We have a BMO line of credit and a Canada Student Loan. The interest rate is prime (5.0%) on the former and prime + 2.5% on the latter (7.5%). You would think that it would make sense to put everything in the much cheaper line of credit, but this is the first year that we have started to pay down either, and I knew that we received a federal and provincial tax credit on interest payments for the more expensive prime + 2.5% student loan so I figured it probably worked out to be about even, and besides, our student loan is a lot smaller than the line of credit (although not significantly close to $0 yet to not worry about it). Without looking at the actual numbers, I had no idea. It’s one of things that no one can tell you the answer to (except maybe your accountant if you have one) and there is usually no universally true answer either. Anyways, I finally crunched the numbers and here’s what I got:

The annual interest owed in one year on the line of credit is *Q*(1+*p*), where *Q* is the amount drawn from the line of credit and p is the prime rate. The interest owned on the loan is *Q*(1+*p*+0.025), where *Q* is the amount owed of the student loan. But with the interest payment tax credit, the effective annual interest payment is reduced to *Q*(1+*p*+0.025) – *Q*(p+0.025)0.2105 = *Q*(1.0197+0.79*p*), where 21.05% is the tax credit rate, including the federal rate and provincial rate for BC.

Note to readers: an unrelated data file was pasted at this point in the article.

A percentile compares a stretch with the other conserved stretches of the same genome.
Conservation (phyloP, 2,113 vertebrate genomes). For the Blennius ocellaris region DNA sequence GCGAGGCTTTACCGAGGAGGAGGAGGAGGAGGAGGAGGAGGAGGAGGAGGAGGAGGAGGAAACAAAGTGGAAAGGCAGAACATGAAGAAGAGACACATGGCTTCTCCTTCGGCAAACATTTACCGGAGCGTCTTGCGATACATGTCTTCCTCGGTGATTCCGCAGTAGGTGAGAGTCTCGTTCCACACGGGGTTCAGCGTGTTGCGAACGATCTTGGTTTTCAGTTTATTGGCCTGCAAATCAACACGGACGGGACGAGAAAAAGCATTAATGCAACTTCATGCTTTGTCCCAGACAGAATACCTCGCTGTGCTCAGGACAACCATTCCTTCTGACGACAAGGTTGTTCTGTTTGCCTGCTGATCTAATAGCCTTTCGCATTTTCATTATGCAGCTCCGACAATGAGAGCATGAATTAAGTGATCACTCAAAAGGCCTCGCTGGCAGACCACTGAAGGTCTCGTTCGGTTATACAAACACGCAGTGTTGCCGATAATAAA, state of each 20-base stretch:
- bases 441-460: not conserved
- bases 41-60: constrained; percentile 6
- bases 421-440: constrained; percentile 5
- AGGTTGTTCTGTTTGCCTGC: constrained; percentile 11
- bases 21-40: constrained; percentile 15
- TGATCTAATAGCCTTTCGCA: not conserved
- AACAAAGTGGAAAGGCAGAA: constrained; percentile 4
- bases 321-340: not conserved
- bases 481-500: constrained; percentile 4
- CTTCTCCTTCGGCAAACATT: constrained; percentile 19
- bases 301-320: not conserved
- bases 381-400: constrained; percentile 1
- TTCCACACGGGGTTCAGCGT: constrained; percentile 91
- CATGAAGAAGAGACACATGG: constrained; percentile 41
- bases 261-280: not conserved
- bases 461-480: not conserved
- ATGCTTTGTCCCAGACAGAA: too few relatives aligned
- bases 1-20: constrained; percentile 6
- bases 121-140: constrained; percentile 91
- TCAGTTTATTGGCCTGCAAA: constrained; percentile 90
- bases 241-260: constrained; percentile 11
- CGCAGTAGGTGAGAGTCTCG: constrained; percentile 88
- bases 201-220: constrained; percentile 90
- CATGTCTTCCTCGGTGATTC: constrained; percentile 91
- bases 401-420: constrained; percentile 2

So the loan is worse when *Q*(1.0197+0.79*p*) > *Q*(1+*p*). Re-arranging yields, *p* < 0.09 or "the loan is worse than the line of credit when *p* < 9%” Since the prime rate is currently at 5% at BMO, it looks like we are better off paying down the Canada Student Loan using funds from the line of credit. This will not only save us some money every year but will give us one less monthly payment to worry about and simplify our debt into one amortization plan. Simple is always better.

Popularity: 14% [?]